Offering Children a Wide Variety and Large Quantities of Snack Food Encourages Them to Eat More

Posted on July 20, 2019

The consumption of snacks, if excessive, leads to obesity. This is a growing issue in Australia, causing more children to become overweight or obese. As a result, many of them stand a high chance of being diagnosed with type 2 diabetes or have respiratory and liver problems.

A research conducted by Murdoch Children’s Research Institute has found that giving children a large variety and quantity of snacks leads to them eating more, contributing to overweight issues in them. When the child participants were provided with a larger amount of snack items, they tend to eat more. This was less evident in adults, which might be due to the fact that they know that they are being observed, hence controlling their snacking.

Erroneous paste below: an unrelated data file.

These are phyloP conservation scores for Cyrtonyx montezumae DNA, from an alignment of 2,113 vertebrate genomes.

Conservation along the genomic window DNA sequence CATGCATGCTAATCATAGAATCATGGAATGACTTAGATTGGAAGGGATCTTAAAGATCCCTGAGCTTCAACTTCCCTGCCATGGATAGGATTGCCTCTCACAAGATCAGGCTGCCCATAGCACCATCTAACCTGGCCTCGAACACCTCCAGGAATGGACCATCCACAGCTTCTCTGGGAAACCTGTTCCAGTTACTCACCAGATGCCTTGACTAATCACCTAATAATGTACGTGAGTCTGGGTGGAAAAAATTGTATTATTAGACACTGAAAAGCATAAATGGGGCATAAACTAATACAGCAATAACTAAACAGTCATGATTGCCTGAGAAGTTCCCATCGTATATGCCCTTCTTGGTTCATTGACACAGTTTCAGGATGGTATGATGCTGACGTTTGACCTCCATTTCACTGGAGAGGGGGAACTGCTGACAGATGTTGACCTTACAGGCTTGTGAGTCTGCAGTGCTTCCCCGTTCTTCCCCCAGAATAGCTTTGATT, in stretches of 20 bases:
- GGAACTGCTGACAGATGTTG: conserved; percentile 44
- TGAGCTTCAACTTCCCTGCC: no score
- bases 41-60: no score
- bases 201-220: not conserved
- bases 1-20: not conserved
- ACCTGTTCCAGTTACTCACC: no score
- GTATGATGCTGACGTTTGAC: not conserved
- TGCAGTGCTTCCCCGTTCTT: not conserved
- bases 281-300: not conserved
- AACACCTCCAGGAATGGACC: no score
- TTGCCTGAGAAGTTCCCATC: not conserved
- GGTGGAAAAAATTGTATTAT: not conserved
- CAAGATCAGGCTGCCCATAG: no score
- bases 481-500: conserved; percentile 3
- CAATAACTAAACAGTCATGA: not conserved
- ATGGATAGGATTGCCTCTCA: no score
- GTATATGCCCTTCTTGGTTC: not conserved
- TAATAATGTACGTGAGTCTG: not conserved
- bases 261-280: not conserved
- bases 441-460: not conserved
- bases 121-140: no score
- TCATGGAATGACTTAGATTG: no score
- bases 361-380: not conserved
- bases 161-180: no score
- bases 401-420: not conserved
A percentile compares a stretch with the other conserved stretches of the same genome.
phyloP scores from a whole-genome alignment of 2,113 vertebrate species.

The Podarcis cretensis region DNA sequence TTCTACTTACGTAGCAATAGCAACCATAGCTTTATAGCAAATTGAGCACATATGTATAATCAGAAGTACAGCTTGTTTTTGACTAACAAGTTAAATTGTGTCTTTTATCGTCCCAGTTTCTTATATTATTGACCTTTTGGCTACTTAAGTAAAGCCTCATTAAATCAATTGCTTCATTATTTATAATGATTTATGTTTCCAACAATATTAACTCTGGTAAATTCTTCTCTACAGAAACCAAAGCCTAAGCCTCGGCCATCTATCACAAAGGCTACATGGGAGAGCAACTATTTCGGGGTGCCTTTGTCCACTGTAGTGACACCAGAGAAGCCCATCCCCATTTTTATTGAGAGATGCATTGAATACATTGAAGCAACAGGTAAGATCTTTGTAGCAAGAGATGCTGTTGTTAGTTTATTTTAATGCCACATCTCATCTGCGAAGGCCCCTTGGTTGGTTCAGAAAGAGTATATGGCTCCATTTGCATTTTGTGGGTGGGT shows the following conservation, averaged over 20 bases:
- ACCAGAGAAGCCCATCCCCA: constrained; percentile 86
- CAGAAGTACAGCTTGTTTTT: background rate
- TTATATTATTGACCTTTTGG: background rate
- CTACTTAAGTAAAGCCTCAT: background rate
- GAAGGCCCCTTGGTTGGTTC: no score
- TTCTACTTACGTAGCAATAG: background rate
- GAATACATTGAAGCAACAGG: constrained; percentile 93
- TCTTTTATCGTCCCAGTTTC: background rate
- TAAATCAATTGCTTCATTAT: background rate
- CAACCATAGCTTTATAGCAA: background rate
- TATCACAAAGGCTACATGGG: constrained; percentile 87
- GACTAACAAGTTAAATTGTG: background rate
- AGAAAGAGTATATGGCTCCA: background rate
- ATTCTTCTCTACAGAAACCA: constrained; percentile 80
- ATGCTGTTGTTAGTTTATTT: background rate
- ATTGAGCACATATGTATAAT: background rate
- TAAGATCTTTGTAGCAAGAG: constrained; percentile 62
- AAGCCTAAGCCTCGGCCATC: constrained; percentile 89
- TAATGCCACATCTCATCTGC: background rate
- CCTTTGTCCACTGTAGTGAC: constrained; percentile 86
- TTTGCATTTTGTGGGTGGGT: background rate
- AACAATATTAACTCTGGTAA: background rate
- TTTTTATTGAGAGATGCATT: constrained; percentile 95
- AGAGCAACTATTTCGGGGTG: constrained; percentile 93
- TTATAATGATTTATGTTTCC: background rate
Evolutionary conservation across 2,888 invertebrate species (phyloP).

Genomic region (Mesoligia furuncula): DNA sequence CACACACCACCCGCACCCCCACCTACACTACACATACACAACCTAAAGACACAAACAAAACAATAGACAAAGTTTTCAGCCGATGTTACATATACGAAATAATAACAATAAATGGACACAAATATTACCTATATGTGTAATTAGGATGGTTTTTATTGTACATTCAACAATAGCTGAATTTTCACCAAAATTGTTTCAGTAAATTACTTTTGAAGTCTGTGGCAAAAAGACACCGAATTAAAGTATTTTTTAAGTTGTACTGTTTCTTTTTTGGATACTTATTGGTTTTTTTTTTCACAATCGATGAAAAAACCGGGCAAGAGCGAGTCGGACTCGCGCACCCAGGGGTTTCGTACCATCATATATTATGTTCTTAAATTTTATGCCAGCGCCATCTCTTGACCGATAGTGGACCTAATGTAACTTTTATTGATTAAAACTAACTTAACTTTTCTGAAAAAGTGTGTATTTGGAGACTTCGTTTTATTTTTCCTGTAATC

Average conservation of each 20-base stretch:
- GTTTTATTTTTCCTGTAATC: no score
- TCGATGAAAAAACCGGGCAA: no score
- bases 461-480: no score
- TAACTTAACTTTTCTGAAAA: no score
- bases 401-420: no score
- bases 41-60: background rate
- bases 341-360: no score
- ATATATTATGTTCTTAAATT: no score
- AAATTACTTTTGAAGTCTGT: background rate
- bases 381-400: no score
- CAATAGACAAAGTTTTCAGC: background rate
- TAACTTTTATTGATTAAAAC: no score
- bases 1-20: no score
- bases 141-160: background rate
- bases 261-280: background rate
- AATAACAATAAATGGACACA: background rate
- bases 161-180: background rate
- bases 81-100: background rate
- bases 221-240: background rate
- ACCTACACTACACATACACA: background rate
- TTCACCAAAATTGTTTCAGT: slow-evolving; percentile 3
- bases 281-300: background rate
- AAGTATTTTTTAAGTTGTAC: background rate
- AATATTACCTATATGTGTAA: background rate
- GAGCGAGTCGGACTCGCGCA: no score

The size of the container in which the food was given to them had little effect on their food intake. Therefore, with regards to children, the manner in which the snacks are given to them does not affect how much they consume.

Previous studies related to children’s diet were mainly concerned with main meals rather than snack food. However, the study has shown that it is crucial to take into account the amount of snacks consumed, as Australians in general derive 30 to 40 percent of their energy intake from snacking. Snacks are meant to be eaten occasionally, rather than being treated as part of someone’s diet.

1 in 5 children are overweight or obese, which makes this an important issue to address due to the possible health consequences that comes with excess fat. Steps should be taken to control the amount of food being offered to children as well as to provide them with healthier snacks.

Category(s):Child and/or Adolescent Issues, Parenting

Source material from Science Daily